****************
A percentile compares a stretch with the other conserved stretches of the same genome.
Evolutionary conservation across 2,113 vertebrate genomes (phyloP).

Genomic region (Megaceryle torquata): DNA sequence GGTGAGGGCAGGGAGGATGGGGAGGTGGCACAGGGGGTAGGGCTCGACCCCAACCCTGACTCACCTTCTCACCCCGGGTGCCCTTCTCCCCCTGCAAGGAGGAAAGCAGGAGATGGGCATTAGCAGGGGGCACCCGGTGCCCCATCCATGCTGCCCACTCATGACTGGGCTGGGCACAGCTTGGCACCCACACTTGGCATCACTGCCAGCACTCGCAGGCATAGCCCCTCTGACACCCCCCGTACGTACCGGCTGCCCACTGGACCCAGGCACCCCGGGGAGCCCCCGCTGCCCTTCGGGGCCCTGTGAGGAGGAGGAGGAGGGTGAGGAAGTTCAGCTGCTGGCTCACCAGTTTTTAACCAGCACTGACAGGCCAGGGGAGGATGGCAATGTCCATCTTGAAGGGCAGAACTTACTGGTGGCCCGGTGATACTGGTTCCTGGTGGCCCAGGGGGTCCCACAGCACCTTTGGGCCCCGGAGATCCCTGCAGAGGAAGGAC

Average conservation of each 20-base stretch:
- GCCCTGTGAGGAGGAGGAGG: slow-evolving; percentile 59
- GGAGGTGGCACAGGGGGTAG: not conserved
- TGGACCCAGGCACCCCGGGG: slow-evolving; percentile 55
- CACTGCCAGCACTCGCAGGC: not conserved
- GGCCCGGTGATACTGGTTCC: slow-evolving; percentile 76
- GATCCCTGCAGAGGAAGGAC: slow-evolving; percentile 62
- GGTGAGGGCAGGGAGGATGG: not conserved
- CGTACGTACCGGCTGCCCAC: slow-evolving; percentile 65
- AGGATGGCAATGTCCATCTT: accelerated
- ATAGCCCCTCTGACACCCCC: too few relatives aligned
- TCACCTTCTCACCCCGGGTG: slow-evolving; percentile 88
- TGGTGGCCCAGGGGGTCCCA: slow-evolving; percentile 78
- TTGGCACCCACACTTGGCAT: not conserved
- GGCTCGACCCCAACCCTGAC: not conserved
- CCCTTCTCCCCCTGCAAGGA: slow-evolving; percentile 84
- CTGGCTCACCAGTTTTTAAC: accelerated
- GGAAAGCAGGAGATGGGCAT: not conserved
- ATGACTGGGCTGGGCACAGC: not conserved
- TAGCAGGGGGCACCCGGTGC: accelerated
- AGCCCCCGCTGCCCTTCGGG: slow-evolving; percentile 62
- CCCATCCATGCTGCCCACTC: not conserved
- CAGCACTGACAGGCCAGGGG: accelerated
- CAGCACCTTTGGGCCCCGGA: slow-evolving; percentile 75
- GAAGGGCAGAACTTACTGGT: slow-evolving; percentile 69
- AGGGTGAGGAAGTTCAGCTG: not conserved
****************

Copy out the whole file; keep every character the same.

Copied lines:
A percentile compares a stretch with the other conserved stretches of the same genome.
Evolutionary conservation across 2,113 vertebrate genomes (phyloP).

Genomic region (Megaceryle torquata): DNA sequence GGTGAGGGCAGGGAGGATGGGGAGGTGGCACAGGGGGTAGGGCTCGACCCCAACCCTGACTCACCTTCTCACCCCGGGTGCCCTTCTCCCCCTGCAAGGAGGAAAGCAGGAGATGGGCATTAGCAGGGGGCACCCGGTGCCCCATCCATGCTGCCCACTCATGACTGGGCTGGGCACAGCTTGGCACCCACACTTGGCATCACTGCCAGCACTCGCAGGCATAGCCCCTCTGACACCCCCCGTACGTACCGGCTGCCCACTGGACCCAGGCACCCCGGGGAGCCCCCGCTGCCCTTCGGGGCCCTGTGAGGAGGAGGAGGAGGGTGAGGAAGTTCAGCTGCTGGCTCACCAGTTTTTAACCAGCACTGACAGGCCAGGGGAGGATGGCAATGTCCATCTTGAAGGGCAGAACTTACTGGTGGCCCGGTGATACTGGTTCCTGGTGGCCCAGGGGGTCCCACAGCACCTTTGGGCCCCGGAGATCCCTGCAGAGGAAGGAC

Average conservation of each 20-base stretch:
- GCCCTGTGAGGAGGAGGAGG: slow-evolving; percentile 59
- GGAGGTGGCACAGGGGGTAG: not conserved
- TGGACCCAGGCACCCCGGGG: slow-evolving; percentile 55
- CACTGCCAGCACTCGCAGGC: not conserved
- GGCCCGGTGATACTGGTTCC: slow-evolving; percentile 76
- GATCCCTGCAGAGGAAGGAC: slow-evolving; percentile 62
- GGTGAGGGCAGGGAGGATGG: not conserved
- CGTACGTACCGGCTGCCCAC: slow-evolving; percentile 65
- AGGATGGCAATGTCCATCTT: accelerated
- ATAGCCCCTCTGACACCCCC: too few relatives aligned
- TCACCTTCTCACCCCGGGTG: slow-evolving; percentile 88
- TGGTGGCCCAGGGGGTCCCA: slow-evolving; percentile 78
- TTGGCACCCACACTTGGCAT: not conserved
- GGCTCGACCCCAACCCTGAC: not conserved
- CCCTTCTCCCCCTGCAAGGA: slow-evolving; percentile 84
- CTGGCTCACCAGTTTTTAAC: accelerated
- GGAAAGCAGGAGATGGGCAT: not conserved
- ATGACTGGGCTGGGCACAGC: not conserved
- TAGCAGGGGGCACCCGGTGC: accelerated
- AGCCCCCGCTGCCCTTCGGG: slow-evolving; percentile 62
- CCCATCCATGCTGCCCACTC: not conserved
- CAGCACTGACAGGCCAGGGG: accelerated
- CAGCACCTTTGGGCCCCGGA: slow-evolving; percentile 75
- GAAGGGCAGAACTTACTGGT: slow-evolving; percentile 69
- AGGGTGAGGAAGTTCAGCTG: not conserved